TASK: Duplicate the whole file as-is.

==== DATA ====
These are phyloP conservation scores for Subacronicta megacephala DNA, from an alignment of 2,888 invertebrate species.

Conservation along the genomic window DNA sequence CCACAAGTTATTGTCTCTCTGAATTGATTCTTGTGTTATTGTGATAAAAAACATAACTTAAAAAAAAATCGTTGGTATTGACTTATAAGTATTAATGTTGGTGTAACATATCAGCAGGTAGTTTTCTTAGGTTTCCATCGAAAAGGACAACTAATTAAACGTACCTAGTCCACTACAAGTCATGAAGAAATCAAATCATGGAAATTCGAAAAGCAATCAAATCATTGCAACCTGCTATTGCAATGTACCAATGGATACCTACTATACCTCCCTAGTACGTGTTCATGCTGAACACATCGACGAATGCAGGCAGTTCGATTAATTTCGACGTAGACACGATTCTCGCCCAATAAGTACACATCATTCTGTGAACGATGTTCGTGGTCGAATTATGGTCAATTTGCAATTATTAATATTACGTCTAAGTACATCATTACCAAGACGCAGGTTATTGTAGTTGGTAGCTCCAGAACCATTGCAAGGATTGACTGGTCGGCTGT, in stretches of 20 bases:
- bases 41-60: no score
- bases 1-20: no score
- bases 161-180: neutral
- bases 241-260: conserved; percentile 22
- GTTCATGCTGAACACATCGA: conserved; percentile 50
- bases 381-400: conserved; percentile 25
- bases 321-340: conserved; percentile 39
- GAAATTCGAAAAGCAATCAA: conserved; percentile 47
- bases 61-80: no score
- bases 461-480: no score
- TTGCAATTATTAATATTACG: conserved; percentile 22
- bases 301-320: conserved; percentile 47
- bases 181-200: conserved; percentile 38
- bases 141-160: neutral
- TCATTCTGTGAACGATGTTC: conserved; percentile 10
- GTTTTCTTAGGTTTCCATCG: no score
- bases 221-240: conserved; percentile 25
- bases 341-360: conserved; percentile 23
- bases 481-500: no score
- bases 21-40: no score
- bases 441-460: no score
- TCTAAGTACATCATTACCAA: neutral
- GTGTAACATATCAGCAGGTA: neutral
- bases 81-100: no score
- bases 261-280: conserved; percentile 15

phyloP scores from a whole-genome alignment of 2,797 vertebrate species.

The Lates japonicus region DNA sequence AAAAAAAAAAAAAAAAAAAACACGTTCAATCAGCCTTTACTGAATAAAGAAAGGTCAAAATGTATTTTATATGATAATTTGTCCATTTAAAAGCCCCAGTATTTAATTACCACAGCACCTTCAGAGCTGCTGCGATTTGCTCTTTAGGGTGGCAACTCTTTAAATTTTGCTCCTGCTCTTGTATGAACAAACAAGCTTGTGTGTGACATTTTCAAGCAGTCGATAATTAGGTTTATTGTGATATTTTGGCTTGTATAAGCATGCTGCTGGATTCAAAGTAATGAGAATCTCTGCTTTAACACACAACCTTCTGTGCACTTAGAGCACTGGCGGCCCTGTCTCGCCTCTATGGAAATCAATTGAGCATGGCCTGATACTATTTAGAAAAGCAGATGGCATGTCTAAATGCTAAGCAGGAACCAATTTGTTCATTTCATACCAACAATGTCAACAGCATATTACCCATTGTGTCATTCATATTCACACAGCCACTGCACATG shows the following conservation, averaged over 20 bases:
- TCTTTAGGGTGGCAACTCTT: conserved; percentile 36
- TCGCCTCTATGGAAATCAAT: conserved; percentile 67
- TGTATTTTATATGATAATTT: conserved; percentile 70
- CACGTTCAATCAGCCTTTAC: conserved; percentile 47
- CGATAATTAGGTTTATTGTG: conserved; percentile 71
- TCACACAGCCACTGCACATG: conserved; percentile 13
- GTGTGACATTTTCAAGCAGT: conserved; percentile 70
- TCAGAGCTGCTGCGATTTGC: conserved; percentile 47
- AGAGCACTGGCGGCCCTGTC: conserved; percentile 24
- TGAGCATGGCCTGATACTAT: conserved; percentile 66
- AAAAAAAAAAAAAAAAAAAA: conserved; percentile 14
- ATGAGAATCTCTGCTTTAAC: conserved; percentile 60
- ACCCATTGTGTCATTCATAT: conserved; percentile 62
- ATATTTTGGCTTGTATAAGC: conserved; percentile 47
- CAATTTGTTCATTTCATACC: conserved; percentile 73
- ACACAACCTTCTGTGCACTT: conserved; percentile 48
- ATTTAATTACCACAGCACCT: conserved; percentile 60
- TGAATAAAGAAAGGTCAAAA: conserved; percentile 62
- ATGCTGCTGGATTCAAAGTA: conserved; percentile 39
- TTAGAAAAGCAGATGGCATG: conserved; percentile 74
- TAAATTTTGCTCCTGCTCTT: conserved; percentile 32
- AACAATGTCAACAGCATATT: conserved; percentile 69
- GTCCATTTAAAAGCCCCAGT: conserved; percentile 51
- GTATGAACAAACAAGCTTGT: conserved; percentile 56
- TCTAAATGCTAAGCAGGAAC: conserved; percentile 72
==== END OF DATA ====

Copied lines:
These are phyloP conservation scores for Subacronicta megacephala DNA, from an alignment of 2,888 invertebrate species.

Conservation along the genomic window DNA sequence CCACAAGTTATTGTCTCTCTGAATTGATTCTTGTGTTATTGTGATAAAAAACATAACTTAAAAAAAAATCGTTGGTATTGACTTATAAGTATTAATGTTGGTGTAACATATCAGCAGGTAGTTTTCTTAGGTTTCCATCGAAAAGGACAACTAATTAAACGTACCTAGTCCACTACAAGTCATGAAGAAATCAAATCATGGAAATTCGAAAAGCAATCAAATCATTGCAACCTGCTATTGCAATGTACCAATGGATACCTACTATACCTCCCTAGTACGTGTTCATGCTGAACACATCGACGAATGCAGGCAGTTCGATTAATTTCGACGTAGACACGATTCTCGCCCAATAAGTACACATCATTCTGTGAACGATGTTCGTGGTCGAATTATGGTCAATTTGCAATTATTAATATTACGTCTAAGTACATCATTACCAAGACGCAGGTTATTGTAGTTGGTAGCTCCAGAACCATTGCAAGGATTGACTGGTCGGCTGT, in stretches of 20 bases:
- bases 41-60: no score
- bases 1-20: no score
- bases 161-180: neutral
- bases 241-260: conserved; percentile 22
- GTTCATGCTGAACACATCGA: conserved; percentile 50
- bases 381-400: conserved; percentile 25
- bases 321-340: conserved; percentile 39
- GAAATTCGAAAAGCAATCAA: conserved; percentile 47
- bases 61-80: no score
- bases 461-480: no score
- TTGCAATTATTAATATTACG: conserved; percentile 22
- bases 301-320: conserved; percentile 47
- bases 181-200: conserved; percentile 38
- bases 141-160: neutral
- TCATTCTGTGAACGATGTTC: conserved; percentile 10
- GTTTTCTTAGGTTTCCATCG: no score
- bases 221-240: conserved; percentile 25
- bases 341-360: conserved; percentile 23
- bases 481-500: no score
- bases 21-40: no score
- bases 441-460: no score
- TCTAAGTACATCATTACCAA: neutral
- GTGTAACATATCAGCAGGTA: neutral
- bases 81-100: no score
- bases 261-280: conserved; percentile 15

phyloP scores from a whole-genome alignment of 2,797 vertebrate species.

The Lates japonicus region DNA sequence AAAAAAAAAAAAAAAAAAAACACGTTCAATCAGCCTTTACTGAATAAAGAAAGGTCAAAATGTATTTTATATGATAATTTGTCCATTTAAAAGCCCCAGTATTTAATTACCACAGCACCTTCAGAGCTGCTGCGATTTGCTCTTTAGGGTGGCAACTCTTTAAATTTTGCTCCTGCTCTTGTATGAACAAACAAGCTTGTGTGTGACATTTTCAAGCAGTCGATAATTAGGTTTATTGTGATATTTTGGCTTGTATAAGCATGCTGCTGGATTCAAAGTAATGAGAATCTCTGCTTTAACACACAACCTTCTGTGCACTTAGAGCACTGGCGGCCCTGTCTCGCCTCTATGGAAATCAATTGAGCATGGCCTGATACTATTTAGAAAAGCAGATGGCATGTCTAAATGCTAAGCAGGAACCAATTTGTTCATTTCATACCAACAATGTCAACAGCATATTACCCATTGTGTCATTCATATTCACACAGCCACTGCACATG shows the following conservation, averaged over 20 bases:
- TCTTTAGGGTGGCAACTCTT: conserved; percentile 36
- TCGCCTCTATGGAAATCAAT: conserved; percentile 67
- TGTATTTTATATGATAATTT: conserved; percentile 70
- CACGTTCAATCAGCCTTTAC: conserved; percentile 47
- CGATAATTAGGTTTATTGTG: conserved; percentile 71
- TCACACAGCCACTGCACATG: conserved; percentile 13
- GTGTGACATTTTCAAGCAGT: conserved; percentile 70
- TCAGAGCTGCTGCGATTTGC: conserved; percentile 47
- AGAGCACTGGCGGCCCTGTC: conserved; percentile 24
- TGAGCATGGCCTGATACTAT: conserved; percentile 66
- AAAAAAAAAAAAAAAAAAAA: conserved; percentile 14
- ATGAGAATCTCTGCTTTAAC: conserved; percentile 60
- ACCCATTGTGTCATTCATAT: conserved; percentile 62
- ATATTTTGGCTTGTATAAGC: conserved; percentile 47
- CAATTTGTTCATTTCATACC: conserved; percentile 73
- ACACAACCTTCTGTGCACTT: conserved; percentile 48
- ATTTAATTACCACAGCACCT: conserved; percentile 60
- TGAATAAAGAAAGGTCAAAA: conserved; percentile 62
- ATGCTGCTGGATTCAAAGTA: conserved; percentile 39
- TTAGAAAAGCAGATGGCATG: conserved; percentile 74
- TAAATTTTGCTCCTGCTCTT: conserved; percentile 32
- AACAATGTCAACAGCATATT: conserved; percentile 69
- GTCCATTTAAAAGCCCCAGT: conserved; percentile 51
- GTATGAACAAACAAGCTTGT: conserved; percentile 56
- TCTAAATGCTAAGCAGGAAC: conserved; percentile 72